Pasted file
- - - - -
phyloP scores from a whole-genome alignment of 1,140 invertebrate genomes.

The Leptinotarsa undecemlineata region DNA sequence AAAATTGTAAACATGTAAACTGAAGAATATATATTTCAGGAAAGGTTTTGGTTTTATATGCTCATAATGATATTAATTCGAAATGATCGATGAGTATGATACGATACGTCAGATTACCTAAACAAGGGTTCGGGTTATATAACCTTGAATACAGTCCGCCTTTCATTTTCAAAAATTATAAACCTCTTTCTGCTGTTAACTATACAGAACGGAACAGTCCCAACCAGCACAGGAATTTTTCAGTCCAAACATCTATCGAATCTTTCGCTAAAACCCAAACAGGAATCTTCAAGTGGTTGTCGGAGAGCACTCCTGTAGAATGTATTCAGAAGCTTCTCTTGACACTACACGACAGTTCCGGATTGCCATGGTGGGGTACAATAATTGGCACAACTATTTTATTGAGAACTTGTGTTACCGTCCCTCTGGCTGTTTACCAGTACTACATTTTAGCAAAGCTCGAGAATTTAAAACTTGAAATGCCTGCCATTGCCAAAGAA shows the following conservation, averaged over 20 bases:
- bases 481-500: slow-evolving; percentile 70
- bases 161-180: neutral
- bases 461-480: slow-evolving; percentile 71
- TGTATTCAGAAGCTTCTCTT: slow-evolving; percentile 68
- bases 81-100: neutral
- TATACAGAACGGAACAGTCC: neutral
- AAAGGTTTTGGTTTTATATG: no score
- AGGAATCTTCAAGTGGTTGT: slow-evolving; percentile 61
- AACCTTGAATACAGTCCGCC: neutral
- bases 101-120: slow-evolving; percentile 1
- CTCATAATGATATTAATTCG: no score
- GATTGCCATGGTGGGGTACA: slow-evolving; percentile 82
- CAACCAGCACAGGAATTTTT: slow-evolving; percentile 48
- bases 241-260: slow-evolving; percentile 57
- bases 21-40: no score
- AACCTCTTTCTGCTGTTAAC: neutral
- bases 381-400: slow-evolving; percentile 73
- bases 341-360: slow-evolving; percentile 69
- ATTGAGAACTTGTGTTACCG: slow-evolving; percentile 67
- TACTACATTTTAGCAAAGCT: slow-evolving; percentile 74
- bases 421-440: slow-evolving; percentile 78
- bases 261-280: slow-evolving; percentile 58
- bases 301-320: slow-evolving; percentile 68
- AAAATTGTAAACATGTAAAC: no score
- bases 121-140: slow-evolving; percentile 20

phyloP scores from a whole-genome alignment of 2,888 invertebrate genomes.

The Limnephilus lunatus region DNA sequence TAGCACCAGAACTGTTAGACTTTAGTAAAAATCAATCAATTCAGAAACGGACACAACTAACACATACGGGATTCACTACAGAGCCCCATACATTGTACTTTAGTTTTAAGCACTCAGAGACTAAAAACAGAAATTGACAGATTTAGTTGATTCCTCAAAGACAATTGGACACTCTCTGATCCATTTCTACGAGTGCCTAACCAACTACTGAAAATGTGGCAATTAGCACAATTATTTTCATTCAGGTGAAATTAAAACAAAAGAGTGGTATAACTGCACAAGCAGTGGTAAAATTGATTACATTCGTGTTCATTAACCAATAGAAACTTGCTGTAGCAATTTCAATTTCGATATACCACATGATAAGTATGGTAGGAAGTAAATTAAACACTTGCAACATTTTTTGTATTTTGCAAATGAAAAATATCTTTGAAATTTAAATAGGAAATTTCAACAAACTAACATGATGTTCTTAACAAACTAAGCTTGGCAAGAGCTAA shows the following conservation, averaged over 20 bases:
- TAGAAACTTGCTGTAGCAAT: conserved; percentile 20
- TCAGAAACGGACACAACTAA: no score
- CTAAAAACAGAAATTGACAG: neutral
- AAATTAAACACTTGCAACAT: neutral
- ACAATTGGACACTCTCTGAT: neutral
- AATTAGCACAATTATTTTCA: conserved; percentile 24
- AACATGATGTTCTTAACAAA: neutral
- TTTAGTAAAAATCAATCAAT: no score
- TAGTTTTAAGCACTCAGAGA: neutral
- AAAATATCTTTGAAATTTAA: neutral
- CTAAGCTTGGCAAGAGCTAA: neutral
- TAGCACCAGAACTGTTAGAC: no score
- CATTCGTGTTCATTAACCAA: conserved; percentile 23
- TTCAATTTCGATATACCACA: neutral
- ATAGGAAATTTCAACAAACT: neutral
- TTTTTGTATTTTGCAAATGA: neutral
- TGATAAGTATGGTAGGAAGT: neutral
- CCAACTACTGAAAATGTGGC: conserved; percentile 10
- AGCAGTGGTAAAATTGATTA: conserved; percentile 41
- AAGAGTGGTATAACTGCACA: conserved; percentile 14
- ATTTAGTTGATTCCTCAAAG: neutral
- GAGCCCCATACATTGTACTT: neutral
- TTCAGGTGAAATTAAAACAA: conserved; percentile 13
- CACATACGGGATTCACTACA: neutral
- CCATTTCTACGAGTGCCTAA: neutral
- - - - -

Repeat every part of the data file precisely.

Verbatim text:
phyloP scores from a whole-genome alignment of 1,140 invertebrate genomes.

The Leptinotarsa undecemlineata region DNA sequence AAAATTGTAAACATGTAAACTGAAGAATATATATTTCAGGAAAGGTTTTGGTTTTATATGCTCATAATGATATTAATTCGAAATGATCGATGAGTATGATACGATACGTCAGATTACCTAAACAAGGGTTCGGGTTATATAACCTTGAATACAGTCCGCCTTTCATTTTCAAAAATTATAAACCTCTTTCTGCTGTTAACTATACAGAACGGAACAGTCCCAACCAGCACAGGAATTTTTCAGTCCAAACATCTATCGAATCTTTCGCTAAAACCCAAACAGGAATCTTCAAGTGGTTGTCGGAGAGCACTCCTGTAGAATGTATTCAGAAGCTTCTCTTGACACTACACGACAGTTCCGGATTGCCATGGTGGGGTACAATAATTGGCACAACTATTTTATTGAGAACTTGTGTTACCGTCCCTCTGGCTGTTTACCAGTACTACATTTTAGCAAAGCTCGAGAATTTAAAACTTGAAATGCCTGCCATTGCCAAAGAA shows the following conservation, averaged over 20 bases:
- bases 481-500: slow-evolving; percentile 70
- bases 161-180: neutral
- bases 461-480: slow-evolving; percentile 71
- TGTATTCAGAAGCTTCTCTT: slow-evolving; percentile 68
- bases 81-100: neutral
- TATACAGAACGGAACAGTCC: neutral
- AAAGGTTTTGGTTTTATATG: no score
- AGGAATCTTCAAGTGGTTGT: slow-evolving; percentile 61
- AACCTTGAATACAGTCCGCC: neutral
- bases 101-120: slow-evolving; percentile 1
- CTCATAATGATATTAATTCG: no score
- GATTGCCATGGTGGGGTACA: slow-evolving; percentile 82
- CAACCAGCACAGGAATTTTT: slow-evolving; percentile 48
- bases 241-260: slow-evolving; percentile 57
- bases 21-40: no score
- AACCTCTTTCTGCTGTTAAC: neutral
- bases 381-400: slow-evolving; percentile 73
- bases 341-360: slow-evolving; percentile 69
- ATTGAGAACTTGTGTTACCG: slow-evolving; percentile 67
- TACTACATTTTAGCAAAGCT: slow-evolving; percentile 74
- bases 421-440: slow-evolving; percentile 78
- bases 261-280: slow-evolving; percentile 58
- bases 301-320: slow-evolving; percentile 68
- AAAATTGTAAACATGTAAAC: no score
- bases 121-140: slow-evolving; percentile 20

phyloP scores from a whole-genome alignment of 2,888 invertebrate genomes.

The Limnephilus lunatus region DNA sequence TAGCACCAGAACTGTTAGACTTTAGTAAAAATCAATCAATTCAGAAACGGACACAACTAACACATACGGGATTCACTACAGAGCCCCATACATTGTACTTTAGTTTTAAGCACTCAGAGACTAAAAACAGAAATTGACAGATTTAGTTGATTCCTCAAAGACAATTGGACACTCTCTGATCCATTTCTACGAGTGCCTAACCAACTACTGAAAATGTGGCAATTAGCACAATTATTTTCATTCAGGTGAAATTAAAACAAAAGAGTGGTATAACTGCACAAGCAGTGGTAAAATTGATTACATTCGTGTTCATTAACCAATAGAAACTTGCTGTAGCAATTTCAATTTCGATATACCACATGATAAGTATGGTAGGAAGTAAATTAAACACTTGCAACATTTTTTGTATTTTGCAAATGAAAAATATCTTTGAAATTTAAATAGGAAATTTCAACAAACTAACATGATGTTCTTAACAAACTAAGCTTGGCAAGAGCTAA shows the following conservation, averaged over 20 bases:
- TAGAAACTTGCTGTAGCAAT: conserved; percentile 20
- TCAGAAACGGACACAACTAA: no score
- CTAAAAACAGAAATTGACAG: neutral
- AAATTAAACACTTGCAACAT: neutral
- ACAATTGGACACTCTCTGAT: neutral
- AATTAGCACAATTATTTTCA: conserved; percentile 24
- AACATGATGTTCTTAACAAA: neutral
- TTTAGTAAAAATCAATCAAT: no score
- TAGTTTTAAGCACTCAGAGA: neutral
- AAAATATCTTTGAAATTTAA: neutral
- CTAAGCTTGGCAAGAGCTAA: neutral
- TAGCACCAGAACTGTTAGAC: no score
- CATTCGTGTTCATTAACCAA: conserved; percentile 23
- TTCAATTTCGATATACCACA: neutral
- ATAGGAAATTTCAACAAACT: neutral
- TTTTTGTATTTTGCAAATGA: neutral
- TGATAAGTATGGTAGGAAGT: neutral
- CCAACTACTGAAAATGTGGC: conserved; percentile 10
- AGCAGTGGTAAAATTGATTA: conserved; percentile 41
- AAGAGTGGTATAACTGCACA: conserved; percentile 14
- ATTTAGTTGATTCCTCAAAG: neutral
- GAGCCCCATACATTGTACTT: neutral
- TTCAGGTGAAATTAAAACAA: conserved; percentile 13
- CACATACGGGATTCACTACA: neutral
- CCATTTCTACGAGTGCCTAA: neutral